TOKYO — Mazda Motor Corp forecast a record annual operating loss on Friday as the Japanese automaker continues to be pummeled by falling vehicle sales due to the COVID-19 pandemic.
Japan's No. 5 automaker anticipates a 40 billion yen ($383.5 million) loss for the year to March, joining a growing number of automakers, including Ford and Nissan, which expect annual losses after the virus shuttered vehicle plants and kept customers away from car dealerships.
Even before the coronavirus outbreak, the maker of the CX-5 SUV crossover and the Mazda3 sedan had been suffering from sliding profits for the past two years as slim new vehicle offerings has knocked sales in the United States and China, its two biggest markets.
In the year to March, Mazda anticipates an 8% fall in global vehicle sales to 1.3 million units, its lowest in seven years, which will likely result in an operating loss. The automaker said it would forgo paying a dividend this year.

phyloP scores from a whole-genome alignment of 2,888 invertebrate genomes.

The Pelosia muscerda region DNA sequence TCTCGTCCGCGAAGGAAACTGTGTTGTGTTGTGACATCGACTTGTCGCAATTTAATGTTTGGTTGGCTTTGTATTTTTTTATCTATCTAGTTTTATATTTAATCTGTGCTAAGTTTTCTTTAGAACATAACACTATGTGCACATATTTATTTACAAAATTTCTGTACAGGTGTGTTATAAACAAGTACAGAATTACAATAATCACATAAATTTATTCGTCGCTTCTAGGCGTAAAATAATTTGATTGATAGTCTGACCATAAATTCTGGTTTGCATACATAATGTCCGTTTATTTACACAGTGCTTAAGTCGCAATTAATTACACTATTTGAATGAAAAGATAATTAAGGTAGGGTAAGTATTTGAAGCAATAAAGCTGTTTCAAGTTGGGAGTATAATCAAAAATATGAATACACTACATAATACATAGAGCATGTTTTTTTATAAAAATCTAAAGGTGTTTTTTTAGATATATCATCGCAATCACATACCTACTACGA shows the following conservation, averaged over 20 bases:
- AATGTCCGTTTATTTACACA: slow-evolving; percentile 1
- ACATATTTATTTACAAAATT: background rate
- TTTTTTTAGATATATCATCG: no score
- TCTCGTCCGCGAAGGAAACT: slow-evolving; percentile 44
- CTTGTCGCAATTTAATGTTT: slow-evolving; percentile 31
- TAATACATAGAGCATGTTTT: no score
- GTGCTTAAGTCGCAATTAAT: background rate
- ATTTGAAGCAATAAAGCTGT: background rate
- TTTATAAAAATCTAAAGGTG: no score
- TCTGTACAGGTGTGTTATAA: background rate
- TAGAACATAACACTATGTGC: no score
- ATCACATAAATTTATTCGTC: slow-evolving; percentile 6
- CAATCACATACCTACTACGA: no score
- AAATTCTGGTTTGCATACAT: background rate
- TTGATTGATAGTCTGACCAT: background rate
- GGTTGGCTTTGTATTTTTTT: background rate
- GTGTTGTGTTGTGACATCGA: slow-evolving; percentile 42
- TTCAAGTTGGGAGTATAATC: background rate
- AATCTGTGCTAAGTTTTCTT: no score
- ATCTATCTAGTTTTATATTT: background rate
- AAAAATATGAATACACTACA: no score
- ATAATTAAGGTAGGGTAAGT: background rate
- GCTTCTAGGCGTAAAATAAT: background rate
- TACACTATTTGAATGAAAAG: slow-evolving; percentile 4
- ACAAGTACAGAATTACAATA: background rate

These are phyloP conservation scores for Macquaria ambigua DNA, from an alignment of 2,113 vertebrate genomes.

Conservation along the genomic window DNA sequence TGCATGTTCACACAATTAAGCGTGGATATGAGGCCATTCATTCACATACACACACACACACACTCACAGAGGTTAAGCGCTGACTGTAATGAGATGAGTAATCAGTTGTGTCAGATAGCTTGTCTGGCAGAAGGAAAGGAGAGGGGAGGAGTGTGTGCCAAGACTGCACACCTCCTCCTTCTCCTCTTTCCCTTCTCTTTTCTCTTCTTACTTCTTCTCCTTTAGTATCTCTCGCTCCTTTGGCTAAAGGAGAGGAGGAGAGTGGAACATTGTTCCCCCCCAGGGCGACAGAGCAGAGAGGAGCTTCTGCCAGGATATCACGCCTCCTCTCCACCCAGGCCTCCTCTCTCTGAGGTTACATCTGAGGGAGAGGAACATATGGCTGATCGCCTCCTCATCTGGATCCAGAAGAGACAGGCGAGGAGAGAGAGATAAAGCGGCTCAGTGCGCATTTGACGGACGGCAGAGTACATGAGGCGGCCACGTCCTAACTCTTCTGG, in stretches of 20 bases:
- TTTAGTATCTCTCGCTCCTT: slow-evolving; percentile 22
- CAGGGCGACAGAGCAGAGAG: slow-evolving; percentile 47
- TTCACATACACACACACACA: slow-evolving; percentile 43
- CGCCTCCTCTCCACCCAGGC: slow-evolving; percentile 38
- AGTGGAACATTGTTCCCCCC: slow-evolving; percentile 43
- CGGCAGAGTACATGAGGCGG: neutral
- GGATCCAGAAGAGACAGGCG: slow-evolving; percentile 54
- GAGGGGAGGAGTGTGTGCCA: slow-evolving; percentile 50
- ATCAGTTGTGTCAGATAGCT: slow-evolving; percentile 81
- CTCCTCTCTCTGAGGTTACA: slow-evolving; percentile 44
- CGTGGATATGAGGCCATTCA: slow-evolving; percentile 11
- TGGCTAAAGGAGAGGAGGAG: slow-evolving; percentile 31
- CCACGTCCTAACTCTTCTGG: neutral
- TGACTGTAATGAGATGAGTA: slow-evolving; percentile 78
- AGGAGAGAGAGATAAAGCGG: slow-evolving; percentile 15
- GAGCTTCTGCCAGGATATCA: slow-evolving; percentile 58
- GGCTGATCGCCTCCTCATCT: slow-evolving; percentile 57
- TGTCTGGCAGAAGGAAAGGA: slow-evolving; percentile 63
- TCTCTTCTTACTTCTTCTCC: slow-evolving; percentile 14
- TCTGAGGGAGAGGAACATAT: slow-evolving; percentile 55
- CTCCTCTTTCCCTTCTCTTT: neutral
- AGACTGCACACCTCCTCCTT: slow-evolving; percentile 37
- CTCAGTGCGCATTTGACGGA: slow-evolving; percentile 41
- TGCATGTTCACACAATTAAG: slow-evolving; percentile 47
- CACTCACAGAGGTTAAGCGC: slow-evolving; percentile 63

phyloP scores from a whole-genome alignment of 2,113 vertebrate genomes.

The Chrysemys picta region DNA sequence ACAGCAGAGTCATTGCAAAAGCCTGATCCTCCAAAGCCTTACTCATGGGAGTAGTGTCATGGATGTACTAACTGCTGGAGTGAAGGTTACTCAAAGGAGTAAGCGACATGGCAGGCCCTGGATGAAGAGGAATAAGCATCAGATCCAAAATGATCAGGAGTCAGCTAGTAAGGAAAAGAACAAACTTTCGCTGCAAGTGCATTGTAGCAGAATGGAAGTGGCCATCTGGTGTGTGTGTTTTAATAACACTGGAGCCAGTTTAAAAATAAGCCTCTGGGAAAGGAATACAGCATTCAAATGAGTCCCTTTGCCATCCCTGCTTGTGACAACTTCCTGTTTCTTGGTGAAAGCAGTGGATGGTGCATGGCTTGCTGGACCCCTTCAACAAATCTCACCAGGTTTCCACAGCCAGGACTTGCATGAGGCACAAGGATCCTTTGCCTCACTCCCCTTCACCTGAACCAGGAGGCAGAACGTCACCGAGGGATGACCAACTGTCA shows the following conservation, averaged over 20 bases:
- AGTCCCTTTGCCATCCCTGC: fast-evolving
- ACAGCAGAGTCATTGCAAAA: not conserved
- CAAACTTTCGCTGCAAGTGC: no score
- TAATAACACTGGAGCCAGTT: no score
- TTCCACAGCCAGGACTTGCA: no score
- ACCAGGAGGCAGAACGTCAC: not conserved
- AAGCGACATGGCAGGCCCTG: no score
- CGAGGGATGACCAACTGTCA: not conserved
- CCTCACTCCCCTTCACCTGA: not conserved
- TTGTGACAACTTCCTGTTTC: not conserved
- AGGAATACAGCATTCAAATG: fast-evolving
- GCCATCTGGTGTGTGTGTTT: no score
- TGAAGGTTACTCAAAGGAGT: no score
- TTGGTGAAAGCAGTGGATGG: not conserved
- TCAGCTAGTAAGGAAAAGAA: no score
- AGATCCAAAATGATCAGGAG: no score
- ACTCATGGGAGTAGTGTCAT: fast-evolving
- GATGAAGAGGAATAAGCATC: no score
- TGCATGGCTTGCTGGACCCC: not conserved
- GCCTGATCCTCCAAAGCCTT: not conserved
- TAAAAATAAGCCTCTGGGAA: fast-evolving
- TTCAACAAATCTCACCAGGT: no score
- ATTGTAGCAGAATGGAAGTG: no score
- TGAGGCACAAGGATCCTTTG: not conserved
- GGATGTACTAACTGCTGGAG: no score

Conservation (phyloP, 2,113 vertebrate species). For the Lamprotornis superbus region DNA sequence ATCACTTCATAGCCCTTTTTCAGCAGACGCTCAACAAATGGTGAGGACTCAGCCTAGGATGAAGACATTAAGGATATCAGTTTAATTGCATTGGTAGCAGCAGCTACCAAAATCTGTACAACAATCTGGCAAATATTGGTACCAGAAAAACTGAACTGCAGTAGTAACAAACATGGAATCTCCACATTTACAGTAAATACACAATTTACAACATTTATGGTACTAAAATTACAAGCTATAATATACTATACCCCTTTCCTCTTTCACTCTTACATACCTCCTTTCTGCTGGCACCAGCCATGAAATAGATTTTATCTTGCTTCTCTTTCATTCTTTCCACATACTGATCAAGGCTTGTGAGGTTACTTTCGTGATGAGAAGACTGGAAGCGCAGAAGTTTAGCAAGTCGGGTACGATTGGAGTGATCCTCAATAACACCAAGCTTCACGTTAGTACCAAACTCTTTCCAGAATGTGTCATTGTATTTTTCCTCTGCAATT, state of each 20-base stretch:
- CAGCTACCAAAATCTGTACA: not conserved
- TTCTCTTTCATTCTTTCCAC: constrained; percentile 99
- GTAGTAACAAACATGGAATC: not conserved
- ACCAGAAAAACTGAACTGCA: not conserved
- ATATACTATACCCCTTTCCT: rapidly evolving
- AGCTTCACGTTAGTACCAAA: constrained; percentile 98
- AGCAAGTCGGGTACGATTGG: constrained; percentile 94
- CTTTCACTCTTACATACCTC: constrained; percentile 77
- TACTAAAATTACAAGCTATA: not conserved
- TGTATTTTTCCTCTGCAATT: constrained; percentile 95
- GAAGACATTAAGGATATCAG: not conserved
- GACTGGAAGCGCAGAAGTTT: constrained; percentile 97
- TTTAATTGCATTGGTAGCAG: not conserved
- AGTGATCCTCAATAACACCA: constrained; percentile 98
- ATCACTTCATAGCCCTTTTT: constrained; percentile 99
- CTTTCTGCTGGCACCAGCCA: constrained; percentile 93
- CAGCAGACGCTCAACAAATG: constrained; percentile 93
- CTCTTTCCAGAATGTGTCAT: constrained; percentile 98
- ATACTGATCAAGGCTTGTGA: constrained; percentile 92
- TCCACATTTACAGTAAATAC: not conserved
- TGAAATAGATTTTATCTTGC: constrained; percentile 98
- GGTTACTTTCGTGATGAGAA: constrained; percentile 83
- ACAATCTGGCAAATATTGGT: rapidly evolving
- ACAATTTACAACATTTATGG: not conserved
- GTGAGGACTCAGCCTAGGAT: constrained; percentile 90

Ahead of Friday's announcement, the company's shares fell 7%, as the consensus forecast in a Refinitiv poll of 19 analysts was for a 46 billion yen annual loss.
Mazda posted an operating loss of 45.3 billion yen for the first quarter, its weakest in 11 years, due to a 31% drop in vehicle sales between April and June.
In the April-June quarter, sales fell to 244,000 units, largely due to a drop in demand at home and in Europe. Sales in North America, Mazda's biggest market, fell 19% in the same period.
But China was a bright spot, as sales rose 13% during the quarter as car demand has returned to the world's largest auto market, having recovered relatively quickly from the virus.